Actress Ayanda Borotho says as Africans there’s so much unlearning of what we believe to be true around the issue of lobola.

The actress says the issue came to her attention when she came across a conversation where a guy said, “Women must know their place, especially after a man has paid lobola”. She points out that this was not the first time she’s heard such narrative regarding the practice.

This didn’t sit well with Ayanda and so she made an Instagram video where she discusses the matter with Nobuntu Webster.

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“We are a beautiful people with a distorted and manipulated history, which is unfortunate because women always bear the brunt of ‘culture’. Did you know that the way we practised lobola today is not only false in its representation, but is also offensive to who we are as an African people? [sic],” she said.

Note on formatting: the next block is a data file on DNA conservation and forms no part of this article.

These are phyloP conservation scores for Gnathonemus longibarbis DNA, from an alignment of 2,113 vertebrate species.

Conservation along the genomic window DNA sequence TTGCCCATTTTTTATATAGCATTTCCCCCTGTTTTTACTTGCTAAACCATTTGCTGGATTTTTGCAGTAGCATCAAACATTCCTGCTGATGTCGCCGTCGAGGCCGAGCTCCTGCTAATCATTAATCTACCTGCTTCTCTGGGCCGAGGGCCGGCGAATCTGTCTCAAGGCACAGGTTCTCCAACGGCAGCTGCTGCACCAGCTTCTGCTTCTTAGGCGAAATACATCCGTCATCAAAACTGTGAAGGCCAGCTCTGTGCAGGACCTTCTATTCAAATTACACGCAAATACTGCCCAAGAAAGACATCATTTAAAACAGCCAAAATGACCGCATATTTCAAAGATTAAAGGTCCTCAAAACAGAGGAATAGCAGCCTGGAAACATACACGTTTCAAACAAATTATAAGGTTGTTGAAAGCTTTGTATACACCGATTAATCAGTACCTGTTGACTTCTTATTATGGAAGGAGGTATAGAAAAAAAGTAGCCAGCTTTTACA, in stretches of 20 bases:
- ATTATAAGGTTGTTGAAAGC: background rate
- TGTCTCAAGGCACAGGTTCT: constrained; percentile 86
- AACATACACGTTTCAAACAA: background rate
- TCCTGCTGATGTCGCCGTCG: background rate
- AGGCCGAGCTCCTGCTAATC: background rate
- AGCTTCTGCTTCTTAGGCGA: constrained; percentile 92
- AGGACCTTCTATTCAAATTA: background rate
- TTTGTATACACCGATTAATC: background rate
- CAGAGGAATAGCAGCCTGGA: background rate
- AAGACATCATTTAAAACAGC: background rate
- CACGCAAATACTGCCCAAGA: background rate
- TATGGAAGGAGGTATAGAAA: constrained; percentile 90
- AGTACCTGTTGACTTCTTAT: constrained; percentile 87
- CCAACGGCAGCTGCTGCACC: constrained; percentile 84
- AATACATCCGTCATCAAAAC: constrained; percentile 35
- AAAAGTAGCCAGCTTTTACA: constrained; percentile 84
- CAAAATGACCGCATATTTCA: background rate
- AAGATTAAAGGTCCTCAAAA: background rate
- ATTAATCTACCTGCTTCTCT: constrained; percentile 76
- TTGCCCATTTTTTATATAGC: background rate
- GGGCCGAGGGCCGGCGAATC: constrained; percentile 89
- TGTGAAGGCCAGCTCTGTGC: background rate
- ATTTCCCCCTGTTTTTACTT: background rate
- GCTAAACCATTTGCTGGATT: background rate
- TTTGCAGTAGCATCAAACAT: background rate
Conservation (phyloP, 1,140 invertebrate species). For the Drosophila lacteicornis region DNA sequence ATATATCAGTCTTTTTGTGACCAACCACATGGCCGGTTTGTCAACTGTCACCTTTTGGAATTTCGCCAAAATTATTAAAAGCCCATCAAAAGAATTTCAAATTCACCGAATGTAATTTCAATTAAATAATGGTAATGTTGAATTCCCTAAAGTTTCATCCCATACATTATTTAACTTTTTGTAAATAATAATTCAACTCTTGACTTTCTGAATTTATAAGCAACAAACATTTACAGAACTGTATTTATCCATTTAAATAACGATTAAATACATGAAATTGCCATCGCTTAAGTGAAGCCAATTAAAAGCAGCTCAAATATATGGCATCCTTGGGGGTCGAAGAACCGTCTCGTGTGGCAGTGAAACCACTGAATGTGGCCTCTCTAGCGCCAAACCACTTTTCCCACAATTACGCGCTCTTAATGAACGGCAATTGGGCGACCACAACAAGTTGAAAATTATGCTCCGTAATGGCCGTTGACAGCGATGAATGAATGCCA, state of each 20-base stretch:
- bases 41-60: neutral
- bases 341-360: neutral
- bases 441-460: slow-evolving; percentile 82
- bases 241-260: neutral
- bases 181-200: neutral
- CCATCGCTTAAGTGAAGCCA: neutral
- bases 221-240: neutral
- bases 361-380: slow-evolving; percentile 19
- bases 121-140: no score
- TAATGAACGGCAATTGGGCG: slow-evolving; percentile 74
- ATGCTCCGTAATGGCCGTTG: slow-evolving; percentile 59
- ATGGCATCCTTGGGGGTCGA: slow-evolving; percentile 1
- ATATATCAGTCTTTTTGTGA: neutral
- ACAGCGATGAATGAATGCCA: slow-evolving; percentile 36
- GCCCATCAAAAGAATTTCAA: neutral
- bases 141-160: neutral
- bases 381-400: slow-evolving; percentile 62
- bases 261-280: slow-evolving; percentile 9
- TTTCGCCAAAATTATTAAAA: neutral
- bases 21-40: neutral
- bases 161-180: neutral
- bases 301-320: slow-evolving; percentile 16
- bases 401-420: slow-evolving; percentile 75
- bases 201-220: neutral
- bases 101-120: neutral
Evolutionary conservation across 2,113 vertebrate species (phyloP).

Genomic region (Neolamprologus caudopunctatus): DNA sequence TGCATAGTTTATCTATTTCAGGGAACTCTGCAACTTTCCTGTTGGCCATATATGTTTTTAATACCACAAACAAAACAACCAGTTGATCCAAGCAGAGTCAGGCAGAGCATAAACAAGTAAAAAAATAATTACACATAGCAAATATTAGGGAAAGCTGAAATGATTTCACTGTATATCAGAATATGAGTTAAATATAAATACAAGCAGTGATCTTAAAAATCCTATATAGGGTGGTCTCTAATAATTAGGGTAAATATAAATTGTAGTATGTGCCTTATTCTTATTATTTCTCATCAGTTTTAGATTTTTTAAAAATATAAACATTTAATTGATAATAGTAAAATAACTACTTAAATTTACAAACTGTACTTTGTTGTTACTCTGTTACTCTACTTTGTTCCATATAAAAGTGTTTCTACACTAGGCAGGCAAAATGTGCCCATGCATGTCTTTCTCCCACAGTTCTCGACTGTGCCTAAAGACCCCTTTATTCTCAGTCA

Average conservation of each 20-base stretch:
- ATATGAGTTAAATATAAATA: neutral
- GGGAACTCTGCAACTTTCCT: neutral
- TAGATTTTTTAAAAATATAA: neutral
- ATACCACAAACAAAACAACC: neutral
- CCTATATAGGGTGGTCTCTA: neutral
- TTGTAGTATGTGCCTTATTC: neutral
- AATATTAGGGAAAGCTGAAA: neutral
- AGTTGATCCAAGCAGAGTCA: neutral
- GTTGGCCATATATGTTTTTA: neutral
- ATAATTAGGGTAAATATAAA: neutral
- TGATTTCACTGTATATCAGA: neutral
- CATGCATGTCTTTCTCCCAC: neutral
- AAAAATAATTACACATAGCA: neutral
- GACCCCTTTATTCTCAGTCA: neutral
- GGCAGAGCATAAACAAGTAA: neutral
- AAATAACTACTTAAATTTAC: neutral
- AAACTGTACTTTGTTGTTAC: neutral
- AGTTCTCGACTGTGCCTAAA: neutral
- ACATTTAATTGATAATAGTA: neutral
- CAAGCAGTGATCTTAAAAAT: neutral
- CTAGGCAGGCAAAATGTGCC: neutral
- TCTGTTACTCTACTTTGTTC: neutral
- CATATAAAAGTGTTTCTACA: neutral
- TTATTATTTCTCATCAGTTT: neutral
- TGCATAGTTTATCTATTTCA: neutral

She goes on to add that what we have come to know about this practice is not what it was meant to be. She is clear about a few things, though: “Women were not treated as commodities. Africans did not put value on a human life. A man understood that he had to earn his queen, not buy her to own so he could do as he pleased.”

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The Isibaya actress then explains the intention of the practice with Nobuntu, who agreed with her.

“Ilobolo was a presentation of honour to the family. Men were not trying to prove that they could take care of the women (women could take care of themselves) and men knew this. The gesture of ilobolo was to honour the woman and her family for seeing him as worthy of her,” she explains.

Watch the full video here.